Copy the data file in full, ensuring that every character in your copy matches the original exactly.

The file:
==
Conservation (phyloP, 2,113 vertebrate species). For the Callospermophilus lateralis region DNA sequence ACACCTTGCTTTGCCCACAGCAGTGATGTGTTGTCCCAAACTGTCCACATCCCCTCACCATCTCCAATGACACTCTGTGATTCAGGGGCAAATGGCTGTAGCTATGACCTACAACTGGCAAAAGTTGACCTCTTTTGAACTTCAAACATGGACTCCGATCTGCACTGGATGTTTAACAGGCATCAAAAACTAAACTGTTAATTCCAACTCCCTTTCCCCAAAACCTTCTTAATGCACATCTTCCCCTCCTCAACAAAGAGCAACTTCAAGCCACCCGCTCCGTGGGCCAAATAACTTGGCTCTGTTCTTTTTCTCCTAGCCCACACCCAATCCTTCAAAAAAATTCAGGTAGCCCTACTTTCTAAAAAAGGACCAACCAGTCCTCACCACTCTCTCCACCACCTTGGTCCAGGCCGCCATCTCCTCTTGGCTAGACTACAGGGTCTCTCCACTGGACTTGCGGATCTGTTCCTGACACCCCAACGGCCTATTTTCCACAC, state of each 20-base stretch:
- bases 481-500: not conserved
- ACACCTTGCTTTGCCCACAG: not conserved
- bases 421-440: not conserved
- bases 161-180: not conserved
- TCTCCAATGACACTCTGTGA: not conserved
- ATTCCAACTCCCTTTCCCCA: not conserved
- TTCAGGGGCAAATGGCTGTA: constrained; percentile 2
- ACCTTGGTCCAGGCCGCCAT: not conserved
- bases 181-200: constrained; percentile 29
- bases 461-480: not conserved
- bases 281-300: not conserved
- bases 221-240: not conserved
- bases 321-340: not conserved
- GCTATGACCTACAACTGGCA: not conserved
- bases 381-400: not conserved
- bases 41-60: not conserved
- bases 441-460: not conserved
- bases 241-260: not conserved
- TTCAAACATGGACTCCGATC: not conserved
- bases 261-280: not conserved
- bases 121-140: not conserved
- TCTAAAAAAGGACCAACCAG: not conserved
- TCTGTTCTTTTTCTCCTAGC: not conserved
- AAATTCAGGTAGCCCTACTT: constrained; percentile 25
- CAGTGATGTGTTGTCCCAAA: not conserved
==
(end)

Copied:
Conservation (phyloP, 2,113 vertebrate species). For the Callospermophilus lateralis region DNA sequence ACACCTTGCTTTGCCCACAGCAGTGATGTGTTGTCCCAAACTGTCCACATCCCCTCACCATCTCCAATGACACTCTGTGATTCAGGGGCAAATGGCTGTAGCTATGACCTACAACTGGCAAAAGTTGACCTCTTTTGAACTTCAAACATGGACTCCGATCTGCACTGGATGTTTAACAGGCATCAAAAACTAAACTGTTAATTCCAACTCCCTTTCCCCAAAACCTTCTTAATGCACATCTTCCCCTCCTCAACAAAGAGCAACTTCAAGCCACCCGCTCCGTGGGCCAAATAACTTGGCTCTGTTCTTTTTCTCCTAGCCCACACCCAATCCTTCAAAAAAATTCAGGTAGCCCTACTTTCTAAAAAAGGACCAACCAGTCCTCACCACTCTCTCCACCACCTTGGTCCAGGCCGCCATCTCCTCTTGGCTAGACTACAGGGTCTCTCCACTGGACTTGCGGATCTGTTCCTGACACCCCAACGGCCTATTTTCCACAC, state of each 20-base stretch:
- bases 481-500: not conserved
- ACACCTTGCTTTGCCCACAG: not conserved
- bases 421-440: not conserved
- bases 161-180: not conserved
- TCTCCAATGACACTCTGTGA: not conserved
- ATTCCAACTCCCTTTCCCCA: not conserved
- TTCAGGGGCAAATGGCTGTA: constrained; percentile 2
- ACCTTGGTCCAGGCCGCCAT: not conserved
- bases 181-200: constrained; percentile 29
- bases 461-480: not conserved
- bases 281-300: not conserved
- bases 221-240: not conserved
- bases 321-340: not conserved
- GCTATGACCTACAACTGGCA: not conserved
- bases 381-400: not conserved
- bases 41-60: not conserved
- bases 441-460: not conserved
- bases 241-260: not conserved
- TTCAAACATGGACTCCGATC: not conserved
- bases 261-280: not conserved
- bases 121-140: not conserved
- TCTAAAAAAGGACCAACCAG: not conserved
- TCTGTTCTTTTTCTCCTAGC: not conserved
- AAATTCAGGTAGCCCTACTT: constrained; percentile 25
- CAGTGATGTGTTGTCCCAAA: not conserved